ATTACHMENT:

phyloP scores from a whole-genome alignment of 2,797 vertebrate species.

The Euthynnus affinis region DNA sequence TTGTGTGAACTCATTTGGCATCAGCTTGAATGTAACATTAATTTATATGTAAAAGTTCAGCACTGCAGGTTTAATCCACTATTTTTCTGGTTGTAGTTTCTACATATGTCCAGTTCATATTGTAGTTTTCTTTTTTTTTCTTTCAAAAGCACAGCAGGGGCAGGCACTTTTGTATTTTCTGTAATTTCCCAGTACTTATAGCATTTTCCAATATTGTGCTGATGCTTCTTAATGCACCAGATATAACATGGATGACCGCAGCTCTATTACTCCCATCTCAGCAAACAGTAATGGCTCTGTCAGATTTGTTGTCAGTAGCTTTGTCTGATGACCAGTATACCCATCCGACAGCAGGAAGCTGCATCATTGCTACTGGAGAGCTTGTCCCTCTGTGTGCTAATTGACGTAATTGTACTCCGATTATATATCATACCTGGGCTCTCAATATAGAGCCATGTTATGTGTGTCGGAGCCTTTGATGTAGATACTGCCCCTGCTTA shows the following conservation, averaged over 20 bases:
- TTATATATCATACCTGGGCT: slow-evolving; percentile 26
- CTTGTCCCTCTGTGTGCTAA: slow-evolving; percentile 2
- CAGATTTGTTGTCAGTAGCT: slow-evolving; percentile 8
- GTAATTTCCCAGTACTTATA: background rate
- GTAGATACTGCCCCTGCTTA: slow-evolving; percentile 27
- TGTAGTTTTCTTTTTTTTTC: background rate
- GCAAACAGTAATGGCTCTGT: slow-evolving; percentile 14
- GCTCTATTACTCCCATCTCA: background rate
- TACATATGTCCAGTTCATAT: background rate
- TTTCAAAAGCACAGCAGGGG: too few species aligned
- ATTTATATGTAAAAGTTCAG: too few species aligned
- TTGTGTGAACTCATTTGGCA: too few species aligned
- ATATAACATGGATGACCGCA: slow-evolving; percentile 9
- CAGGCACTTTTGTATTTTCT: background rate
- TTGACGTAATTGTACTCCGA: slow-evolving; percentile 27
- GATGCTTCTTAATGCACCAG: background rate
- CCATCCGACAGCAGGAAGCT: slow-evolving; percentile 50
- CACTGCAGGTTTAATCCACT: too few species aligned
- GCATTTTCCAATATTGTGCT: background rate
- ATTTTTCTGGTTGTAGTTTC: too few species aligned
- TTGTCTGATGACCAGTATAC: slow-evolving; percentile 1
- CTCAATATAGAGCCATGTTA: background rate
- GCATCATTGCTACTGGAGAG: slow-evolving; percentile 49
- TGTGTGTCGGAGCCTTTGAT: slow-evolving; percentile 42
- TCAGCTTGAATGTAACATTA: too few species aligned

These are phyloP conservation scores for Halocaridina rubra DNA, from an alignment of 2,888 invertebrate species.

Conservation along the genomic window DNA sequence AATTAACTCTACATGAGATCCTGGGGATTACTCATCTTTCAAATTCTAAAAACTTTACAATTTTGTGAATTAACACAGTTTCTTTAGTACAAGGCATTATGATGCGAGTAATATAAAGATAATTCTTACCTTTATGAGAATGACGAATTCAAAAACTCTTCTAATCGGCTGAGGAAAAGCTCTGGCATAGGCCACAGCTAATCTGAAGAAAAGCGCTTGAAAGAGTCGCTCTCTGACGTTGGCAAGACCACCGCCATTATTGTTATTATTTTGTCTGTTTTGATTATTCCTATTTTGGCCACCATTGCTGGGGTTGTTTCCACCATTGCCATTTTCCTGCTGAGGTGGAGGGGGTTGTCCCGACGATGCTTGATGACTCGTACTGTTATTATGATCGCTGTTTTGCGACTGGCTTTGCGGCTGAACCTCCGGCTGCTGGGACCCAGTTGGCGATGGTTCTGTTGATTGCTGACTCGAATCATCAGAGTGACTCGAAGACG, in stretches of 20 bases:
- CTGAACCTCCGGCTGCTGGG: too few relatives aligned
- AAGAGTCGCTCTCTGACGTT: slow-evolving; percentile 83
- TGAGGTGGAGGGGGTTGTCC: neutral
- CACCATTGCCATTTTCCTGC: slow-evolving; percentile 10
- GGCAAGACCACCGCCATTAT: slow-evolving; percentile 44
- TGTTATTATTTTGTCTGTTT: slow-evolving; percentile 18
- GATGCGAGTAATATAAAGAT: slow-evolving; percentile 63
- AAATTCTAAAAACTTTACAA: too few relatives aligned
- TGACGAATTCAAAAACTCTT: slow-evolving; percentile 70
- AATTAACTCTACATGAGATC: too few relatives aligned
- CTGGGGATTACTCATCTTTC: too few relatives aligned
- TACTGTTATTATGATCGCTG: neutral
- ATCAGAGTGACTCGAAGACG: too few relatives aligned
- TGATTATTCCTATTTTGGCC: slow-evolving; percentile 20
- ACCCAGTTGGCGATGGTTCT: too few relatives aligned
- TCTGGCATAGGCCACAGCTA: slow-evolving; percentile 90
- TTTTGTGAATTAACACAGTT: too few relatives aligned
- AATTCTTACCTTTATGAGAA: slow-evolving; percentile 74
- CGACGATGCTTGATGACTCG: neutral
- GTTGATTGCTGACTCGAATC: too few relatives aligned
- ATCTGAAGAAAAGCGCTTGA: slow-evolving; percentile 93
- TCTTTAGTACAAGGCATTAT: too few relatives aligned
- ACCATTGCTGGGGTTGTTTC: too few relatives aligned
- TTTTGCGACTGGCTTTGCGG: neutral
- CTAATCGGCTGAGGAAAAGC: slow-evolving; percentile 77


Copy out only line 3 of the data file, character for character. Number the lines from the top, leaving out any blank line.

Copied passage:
- TTATATATCATACCTGGGCT: slow-evolving; percentile 26